Energy Workforce Growth Projections

Last Updated:
Fri, 2015-07-17 11:40

Anyone interested in the field of energy efficiency or the "green industry" should not be discouraged that the Home Star bill has yet to pass. Our stance is that not only is becoming a more independent and energy efficient nation the right thing to do, but we believe it is vital to the long term prosperity of our nation.

A recent study by the Lawrence Berkeley National Laboratory in Berkeley, Calif. predicts significant growth in the need for employees to service the energy efficiency industry. Hopefully this information will sway any "fence-sitters" that were hesitant to commit to this industry for fear of downsizing or lack of significant growth over time.

Full Text of the article below:

The Lawrence Berkeley National Laboratory in Berkeley, Calif., has published new workforce study based nearly 300 interviews with energy efficiency program administrators, education and training providers, regulatory staff and a variety of employers, trade associations and unions involved in the industry. The study was prepared for the U.S. Department of Energy Office of Energy Efficiency and Renewable Energy.

Energy Efficiency Services Sector: Workforce Size and Expectations for Growth analyzes current EESS job composition and workforce size, and projects future growth in spending and employment in the sector through 2020. Key findings of the study include:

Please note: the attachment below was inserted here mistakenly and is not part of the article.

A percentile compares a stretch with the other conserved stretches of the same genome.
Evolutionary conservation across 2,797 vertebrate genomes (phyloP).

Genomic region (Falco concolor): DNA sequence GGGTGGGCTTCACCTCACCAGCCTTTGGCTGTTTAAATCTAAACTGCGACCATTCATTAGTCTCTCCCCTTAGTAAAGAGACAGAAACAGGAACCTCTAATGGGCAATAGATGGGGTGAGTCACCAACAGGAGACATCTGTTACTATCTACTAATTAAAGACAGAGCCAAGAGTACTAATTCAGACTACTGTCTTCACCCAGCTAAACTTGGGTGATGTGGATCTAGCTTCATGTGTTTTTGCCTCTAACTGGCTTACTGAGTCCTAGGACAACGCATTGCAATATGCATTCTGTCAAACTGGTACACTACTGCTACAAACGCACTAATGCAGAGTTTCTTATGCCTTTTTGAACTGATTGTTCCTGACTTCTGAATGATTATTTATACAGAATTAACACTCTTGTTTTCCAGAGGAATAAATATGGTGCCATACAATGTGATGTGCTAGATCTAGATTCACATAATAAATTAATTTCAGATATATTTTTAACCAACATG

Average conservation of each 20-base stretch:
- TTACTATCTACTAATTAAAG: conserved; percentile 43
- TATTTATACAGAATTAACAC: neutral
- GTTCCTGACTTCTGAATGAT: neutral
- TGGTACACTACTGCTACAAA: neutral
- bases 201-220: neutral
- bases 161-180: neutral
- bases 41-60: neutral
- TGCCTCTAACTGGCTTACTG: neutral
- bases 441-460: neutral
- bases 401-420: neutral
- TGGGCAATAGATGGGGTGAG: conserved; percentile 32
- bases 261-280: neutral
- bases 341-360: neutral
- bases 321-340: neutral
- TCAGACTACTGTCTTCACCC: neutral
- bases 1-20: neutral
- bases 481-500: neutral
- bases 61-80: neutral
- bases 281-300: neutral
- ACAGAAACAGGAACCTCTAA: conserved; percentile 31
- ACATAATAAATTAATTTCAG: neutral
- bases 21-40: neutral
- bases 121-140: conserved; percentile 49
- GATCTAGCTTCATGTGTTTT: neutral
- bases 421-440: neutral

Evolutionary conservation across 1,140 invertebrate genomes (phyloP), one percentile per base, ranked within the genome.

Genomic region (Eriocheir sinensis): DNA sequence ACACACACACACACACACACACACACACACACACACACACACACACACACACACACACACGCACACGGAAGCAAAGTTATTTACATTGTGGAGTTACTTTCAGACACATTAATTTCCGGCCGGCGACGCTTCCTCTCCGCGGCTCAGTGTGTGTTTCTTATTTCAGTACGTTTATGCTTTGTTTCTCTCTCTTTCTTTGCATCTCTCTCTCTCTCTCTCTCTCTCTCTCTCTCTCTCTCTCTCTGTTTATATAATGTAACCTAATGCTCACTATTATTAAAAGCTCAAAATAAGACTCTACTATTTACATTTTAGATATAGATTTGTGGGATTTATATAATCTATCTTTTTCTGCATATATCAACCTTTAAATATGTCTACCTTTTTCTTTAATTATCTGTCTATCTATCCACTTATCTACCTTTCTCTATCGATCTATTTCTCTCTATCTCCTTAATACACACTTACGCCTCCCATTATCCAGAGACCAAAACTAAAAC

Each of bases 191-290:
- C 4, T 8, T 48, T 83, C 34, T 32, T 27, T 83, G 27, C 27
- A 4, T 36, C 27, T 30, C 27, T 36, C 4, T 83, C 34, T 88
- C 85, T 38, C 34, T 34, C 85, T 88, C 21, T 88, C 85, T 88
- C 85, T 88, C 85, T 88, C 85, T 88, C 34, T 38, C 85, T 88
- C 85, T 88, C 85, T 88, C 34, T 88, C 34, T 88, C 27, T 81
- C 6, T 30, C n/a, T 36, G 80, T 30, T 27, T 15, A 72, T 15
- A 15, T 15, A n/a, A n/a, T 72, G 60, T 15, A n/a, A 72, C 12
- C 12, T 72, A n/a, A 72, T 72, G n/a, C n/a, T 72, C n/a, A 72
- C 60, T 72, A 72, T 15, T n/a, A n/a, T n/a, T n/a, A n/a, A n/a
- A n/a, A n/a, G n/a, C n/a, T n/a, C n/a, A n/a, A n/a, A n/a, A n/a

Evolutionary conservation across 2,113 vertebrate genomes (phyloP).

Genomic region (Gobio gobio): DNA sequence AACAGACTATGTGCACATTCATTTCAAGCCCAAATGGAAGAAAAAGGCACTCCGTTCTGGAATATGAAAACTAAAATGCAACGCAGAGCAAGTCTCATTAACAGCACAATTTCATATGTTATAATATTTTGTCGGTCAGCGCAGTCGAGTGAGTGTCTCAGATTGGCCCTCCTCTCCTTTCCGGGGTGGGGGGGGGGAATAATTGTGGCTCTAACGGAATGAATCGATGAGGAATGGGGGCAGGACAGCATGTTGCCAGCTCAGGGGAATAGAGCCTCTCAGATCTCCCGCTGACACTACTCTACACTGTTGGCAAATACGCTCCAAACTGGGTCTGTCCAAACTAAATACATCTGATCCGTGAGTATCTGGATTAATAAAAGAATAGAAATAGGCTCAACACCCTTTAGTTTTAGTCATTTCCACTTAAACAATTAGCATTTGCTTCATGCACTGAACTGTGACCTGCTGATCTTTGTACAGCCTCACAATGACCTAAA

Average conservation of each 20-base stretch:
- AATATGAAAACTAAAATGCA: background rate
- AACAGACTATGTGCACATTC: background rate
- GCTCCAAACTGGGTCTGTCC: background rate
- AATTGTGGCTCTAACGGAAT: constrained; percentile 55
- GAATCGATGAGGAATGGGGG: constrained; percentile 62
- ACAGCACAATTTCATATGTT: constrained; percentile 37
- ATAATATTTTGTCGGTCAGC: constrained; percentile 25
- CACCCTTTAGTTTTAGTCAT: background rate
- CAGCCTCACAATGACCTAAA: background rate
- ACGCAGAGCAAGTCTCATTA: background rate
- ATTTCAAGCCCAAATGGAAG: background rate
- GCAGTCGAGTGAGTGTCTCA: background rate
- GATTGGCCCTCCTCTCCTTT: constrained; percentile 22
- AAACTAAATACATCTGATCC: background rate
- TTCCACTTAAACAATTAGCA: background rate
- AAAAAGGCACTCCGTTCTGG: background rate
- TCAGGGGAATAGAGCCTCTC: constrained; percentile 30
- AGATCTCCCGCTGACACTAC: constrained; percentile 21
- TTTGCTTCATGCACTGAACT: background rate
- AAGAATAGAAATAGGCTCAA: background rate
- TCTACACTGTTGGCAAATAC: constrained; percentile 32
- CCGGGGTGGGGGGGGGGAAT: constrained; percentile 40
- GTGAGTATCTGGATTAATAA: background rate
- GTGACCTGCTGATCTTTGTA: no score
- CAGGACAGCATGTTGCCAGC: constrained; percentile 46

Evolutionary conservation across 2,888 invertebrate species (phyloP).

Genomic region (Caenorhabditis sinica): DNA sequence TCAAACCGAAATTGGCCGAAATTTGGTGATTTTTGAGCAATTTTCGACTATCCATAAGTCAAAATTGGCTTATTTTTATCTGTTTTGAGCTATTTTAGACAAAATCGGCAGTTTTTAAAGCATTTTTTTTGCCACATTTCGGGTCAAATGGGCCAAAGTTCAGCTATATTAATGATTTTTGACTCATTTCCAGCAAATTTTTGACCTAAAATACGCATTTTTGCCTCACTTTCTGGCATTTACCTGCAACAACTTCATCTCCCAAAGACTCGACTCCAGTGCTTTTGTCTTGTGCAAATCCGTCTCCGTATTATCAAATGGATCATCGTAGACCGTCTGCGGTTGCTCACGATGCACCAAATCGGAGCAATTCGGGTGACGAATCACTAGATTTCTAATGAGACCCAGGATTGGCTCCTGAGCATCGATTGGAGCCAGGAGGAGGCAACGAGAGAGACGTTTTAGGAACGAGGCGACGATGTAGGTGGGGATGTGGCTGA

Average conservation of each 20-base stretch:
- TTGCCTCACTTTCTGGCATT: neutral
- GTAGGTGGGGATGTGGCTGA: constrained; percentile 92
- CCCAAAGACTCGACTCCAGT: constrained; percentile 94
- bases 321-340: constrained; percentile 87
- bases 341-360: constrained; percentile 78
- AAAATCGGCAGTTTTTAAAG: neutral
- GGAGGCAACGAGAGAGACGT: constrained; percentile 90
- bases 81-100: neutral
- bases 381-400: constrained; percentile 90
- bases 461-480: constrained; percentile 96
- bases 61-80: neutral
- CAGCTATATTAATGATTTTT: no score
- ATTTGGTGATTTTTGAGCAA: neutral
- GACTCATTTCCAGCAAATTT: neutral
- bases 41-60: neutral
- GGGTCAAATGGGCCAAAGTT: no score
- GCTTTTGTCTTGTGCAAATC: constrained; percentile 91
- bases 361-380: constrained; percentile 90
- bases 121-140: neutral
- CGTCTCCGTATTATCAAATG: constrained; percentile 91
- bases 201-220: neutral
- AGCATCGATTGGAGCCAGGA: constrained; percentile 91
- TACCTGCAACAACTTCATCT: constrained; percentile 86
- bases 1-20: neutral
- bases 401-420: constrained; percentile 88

In a high-growth scenario, anticipated spending on energy efficiency in 2020 will require a workforce that is at least four times larger than that in place in 2008. Even in a less likely low-growth scenario, the study’s authors estimate that the EESS workforce will grow by at least two-fold between 2008 and 2020. The EESS could reach nearly 1% of the national workforce by 2020 and may comprise as much as 3% of the relevant building and construction industry. This is equivalent to nearly 384,000 person-years of employment, translating to approximately 1.3 million individuals engaged in full-time or part-time work.

The anticipated increase means people currently employed in the EESS will need additional energy efficiency-specific training to keep abreast of developments in the field, and new people will need to be introduced to the sector and adequately trained to implement energy efficiency in a reliable and cost-effective manner. There is a need to inform the building and construction industry of the pending growth in the energy efficiency market. While the largest share of EESS workforce growth (78% percent of the 2020 high-growth scenario) will be in the building and construction industry, many people in the industry are unaware of the pending growth and are focused primarily on more immediate concerns driven by the severity of the economic downturn.

Employment opportunities are not be confined to labor and field positions. According to program administrator, contractor, and ESCO respondents, the hardest positions to fill are experienced energy engineers and management and supervisory positions Shortages of experienced energy engineers and mid-level experienced managers often create bottlenecks that limit growth in the broader EESS.

“At the root of the EESS workforce challenge is the fact that energy efficiency is not commonly understood in the population at large,” the study concludes. “A key challenge is to increase the visibility of energy efficiency. This means highlighting the benefits to the U.S. economy of increased energy efficiency, characterizing the current and potential economic impacts of the EESS, and informing and educating workforce development and labor market professionals on the emerging jobs and occupations that are unique to the EESS as well as the requirements for re-training and professional development of existing occupations so that they can effectively provide energy efficiency services as part of their normal business activities.”

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